Dublin’s Bloody Sunday

When one thinks of Bloody Sunday, what usually comes to mind is the 1972 civil rights march in Derry, where English soldiers opened fire on marchers and brutally murdered fourteen innocent people. This incident shocked the world and spilled over into pop culture leading to multiple songs, movies, documentaries and more – making it one of the most notorious moments in Irish history. It was not the first “Bloody Sunday” in Ireland, but (thankfully) it was the last. There have been four dreadful days known as Bloody Sunday in recent Irish history and the second (and most deadly) one occurred on this date, November 21st, 1920, in Dublin.

On the morning of that Bloody Sunday, members of the IRA’s Dublin Brigade led by Michael Collins knocked on or broke down many doors throughout the city.  Collins had been planning an operation to scare the hell out of the English Intelligence community that had taken root in Dublin and his plan was put into action on that fateful day. He targeted thirty-five people but many were not found. In all, fourteen people were killed in the city, and half a dozen more were wounded, one dying later of his injuries. More than half of the victims were English agents of some kind and the rest were Auxiliary forces, police officers, informers, or bystanders. It was ruthless operation designed to terrorize those who Collins deemed as oppressors and spies and even though the majority of the people on his list were not found or killed on that morning, his objective was met.

Given the efficient brutality of the assassinations, the English might have been able to demonize Collins (and the Irish Republican cause in general) in the worldwide arena had they not retaliated, but their response to these deaths was much more public and even more horrifying to the rest of the world. Collins justified his operation by confining it to those he felt were legitimate, military targets. He instructed the people who carried them out to avoid civilian casualties whenever possible, which they did. That cannot be said about the heavy-handed English reprisal.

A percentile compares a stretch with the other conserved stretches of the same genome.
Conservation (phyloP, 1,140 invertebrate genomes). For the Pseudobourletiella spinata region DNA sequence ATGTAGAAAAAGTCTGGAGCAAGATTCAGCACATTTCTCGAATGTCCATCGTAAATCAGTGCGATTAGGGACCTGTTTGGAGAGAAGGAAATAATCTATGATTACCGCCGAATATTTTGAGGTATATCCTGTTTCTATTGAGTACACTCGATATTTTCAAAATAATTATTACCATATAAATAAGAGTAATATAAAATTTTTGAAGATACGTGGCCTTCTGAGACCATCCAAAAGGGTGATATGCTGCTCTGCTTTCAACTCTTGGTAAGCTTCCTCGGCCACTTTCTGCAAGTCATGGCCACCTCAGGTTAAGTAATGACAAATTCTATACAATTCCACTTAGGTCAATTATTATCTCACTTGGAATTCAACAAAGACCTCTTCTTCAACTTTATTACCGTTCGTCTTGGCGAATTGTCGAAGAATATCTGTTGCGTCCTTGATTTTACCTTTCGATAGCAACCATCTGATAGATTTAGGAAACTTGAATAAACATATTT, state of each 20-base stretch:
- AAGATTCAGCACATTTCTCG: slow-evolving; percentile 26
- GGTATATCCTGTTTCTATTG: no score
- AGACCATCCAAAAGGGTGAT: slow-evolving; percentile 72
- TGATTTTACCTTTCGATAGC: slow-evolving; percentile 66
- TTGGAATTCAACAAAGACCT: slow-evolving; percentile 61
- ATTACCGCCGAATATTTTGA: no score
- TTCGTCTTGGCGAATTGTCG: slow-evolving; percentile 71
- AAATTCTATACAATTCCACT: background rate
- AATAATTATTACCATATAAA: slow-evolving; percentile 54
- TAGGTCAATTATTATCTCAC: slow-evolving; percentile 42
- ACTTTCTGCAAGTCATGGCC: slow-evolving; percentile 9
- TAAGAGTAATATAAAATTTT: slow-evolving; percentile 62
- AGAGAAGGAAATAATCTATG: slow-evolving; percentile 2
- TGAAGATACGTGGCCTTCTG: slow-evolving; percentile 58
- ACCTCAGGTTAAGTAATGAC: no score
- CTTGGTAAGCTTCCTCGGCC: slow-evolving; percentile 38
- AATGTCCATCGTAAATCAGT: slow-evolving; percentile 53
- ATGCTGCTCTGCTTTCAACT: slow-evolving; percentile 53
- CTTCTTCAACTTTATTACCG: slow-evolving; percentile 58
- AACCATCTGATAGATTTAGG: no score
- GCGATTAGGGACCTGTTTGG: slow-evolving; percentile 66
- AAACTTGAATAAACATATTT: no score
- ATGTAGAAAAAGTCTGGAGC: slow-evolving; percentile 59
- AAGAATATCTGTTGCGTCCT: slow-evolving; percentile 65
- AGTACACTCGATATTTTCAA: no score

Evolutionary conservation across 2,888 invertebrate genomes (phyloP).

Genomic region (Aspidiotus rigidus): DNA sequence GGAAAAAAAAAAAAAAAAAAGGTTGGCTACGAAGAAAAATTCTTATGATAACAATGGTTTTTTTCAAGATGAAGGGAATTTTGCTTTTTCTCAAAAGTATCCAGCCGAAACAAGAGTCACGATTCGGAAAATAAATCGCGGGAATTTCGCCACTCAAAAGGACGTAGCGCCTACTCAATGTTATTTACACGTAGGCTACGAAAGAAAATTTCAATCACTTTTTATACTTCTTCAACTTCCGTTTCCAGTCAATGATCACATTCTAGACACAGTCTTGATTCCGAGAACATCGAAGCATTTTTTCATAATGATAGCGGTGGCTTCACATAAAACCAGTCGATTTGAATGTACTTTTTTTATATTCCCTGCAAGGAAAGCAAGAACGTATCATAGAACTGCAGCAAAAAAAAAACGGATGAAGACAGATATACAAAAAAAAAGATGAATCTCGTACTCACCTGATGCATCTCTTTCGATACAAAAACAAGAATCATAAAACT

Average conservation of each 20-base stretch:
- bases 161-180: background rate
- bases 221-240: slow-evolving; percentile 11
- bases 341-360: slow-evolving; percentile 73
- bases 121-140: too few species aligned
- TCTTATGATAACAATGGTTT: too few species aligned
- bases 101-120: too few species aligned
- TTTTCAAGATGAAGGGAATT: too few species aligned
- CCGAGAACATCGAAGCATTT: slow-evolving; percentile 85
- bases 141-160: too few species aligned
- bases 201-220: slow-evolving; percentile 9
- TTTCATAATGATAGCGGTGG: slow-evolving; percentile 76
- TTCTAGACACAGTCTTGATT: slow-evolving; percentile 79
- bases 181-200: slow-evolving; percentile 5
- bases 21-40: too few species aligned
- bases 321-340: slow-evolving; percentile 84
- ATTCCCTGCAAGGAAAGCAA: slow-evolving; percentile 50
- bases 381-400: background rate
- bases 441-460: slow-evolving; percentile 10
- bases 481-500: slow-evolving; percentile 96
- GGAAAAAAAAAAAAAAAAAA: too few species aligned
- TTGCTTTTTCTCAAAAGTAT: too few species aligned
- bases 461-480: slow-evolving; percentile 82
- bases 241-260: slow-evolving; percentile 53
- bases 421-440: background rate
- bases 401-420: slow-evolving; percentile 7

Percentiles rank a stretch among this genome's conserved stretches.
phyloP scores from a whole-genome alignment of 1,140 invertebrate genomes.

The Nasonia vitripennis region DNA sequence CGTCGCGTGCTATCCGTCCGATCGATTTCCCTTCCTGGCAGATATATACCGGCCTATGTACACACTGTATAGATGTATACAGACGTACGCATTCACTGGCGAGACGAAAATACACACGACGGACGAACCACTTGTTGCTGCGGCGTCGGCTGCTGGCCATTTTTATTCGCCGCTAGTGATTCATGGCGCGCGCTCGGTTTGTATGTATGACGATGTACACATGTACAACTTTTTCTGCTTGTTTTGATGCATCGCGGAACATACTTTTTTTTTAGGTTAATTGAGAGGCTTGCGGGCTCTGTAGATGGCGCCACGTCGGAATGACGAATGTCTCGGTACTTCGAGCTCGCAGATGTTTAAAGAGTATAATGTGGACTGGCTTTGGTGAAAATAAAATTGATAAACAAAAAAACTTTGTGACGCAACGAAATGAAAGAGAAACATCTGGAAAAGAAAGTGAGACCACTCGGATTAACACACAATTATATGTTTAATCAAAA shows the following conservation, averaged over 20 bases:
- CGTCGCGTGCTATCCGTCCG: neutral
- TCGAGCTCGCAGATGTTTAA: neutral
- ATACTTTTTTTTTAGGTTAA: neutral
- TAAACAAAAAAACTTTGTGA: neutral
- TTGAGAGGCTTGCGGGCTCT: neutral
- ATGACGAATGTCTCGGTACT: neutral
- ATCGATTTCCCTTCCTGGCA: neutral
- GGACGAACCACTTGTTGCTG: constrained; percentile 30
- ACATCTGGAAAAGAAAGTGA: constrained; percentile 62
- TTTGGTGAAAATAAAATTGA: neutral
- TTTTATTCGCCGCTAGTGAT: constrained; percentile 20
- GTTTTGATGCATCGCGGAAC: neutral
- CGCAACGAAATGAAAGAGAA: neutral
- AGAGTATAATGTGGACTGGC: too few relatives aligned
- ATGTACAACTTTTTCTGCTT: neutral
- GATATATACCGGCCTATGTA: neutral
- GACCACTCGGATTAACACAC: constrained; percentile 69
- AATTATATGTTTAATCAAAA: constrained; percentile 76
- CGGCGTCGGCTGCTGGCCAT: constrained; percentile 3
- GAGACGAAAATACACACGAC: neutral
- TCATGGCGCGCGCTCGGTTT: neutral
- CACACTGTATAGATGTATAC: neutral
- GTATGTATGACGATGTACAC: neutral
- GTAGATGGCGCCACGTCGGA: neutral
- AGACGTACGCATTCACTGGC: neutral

The news of the assassinations spread quickly throughout the city. Many Dubliners were uneasy and expecting retaliation, but no one thought that the English forces would open fire on a crowd of spectators at the football match later in the day. Five thousand people were watching the match when the Royal Irish Constabulary and the Auxiliary forces ran into the stadium and started shooting into the innocent crowd.

The police fired for at least ninety seconds in the arena, and as the crowd stampeded and fled, they were fired on by armored vehicles and forces outside the stadium as well. Eleven civilians were killed outright including women and children and one of the football players on the field. Three more died later of their injuries and more than sixty others were wounded.

This atrocity was condemned worldwide and disavowed by authorities at Dublin Castle. The government attempted to cover up the indiscriminate firing by issuing a false statement saying that that the assassins had been in the crowd and had fired first on the police when they entered the field. This was entirely untrue. The police and auxiliaries had gone rogue in a revenge mission that immediately overshadowed the Collins operation and inflamed Irish people and anti-English sentiment everywhere.

Two different military inquiries were convened in the aftermath of Bloody Sunday. One confirmed what everyone knew – that the shootings were wholly unjustified, and that the forces had indiscriminately fired into the crowd in retaliation for the deaths of their comrades earlier that day.  However, these findings were suppressed by the English government and only came to light eighty years later, long after most of the victims and survivors were dead. By the year 2000 when the reports were finally released two additional Bloody Sundays, both of which involved the English armed forces, had occurred on the island.

Croke Park bloody

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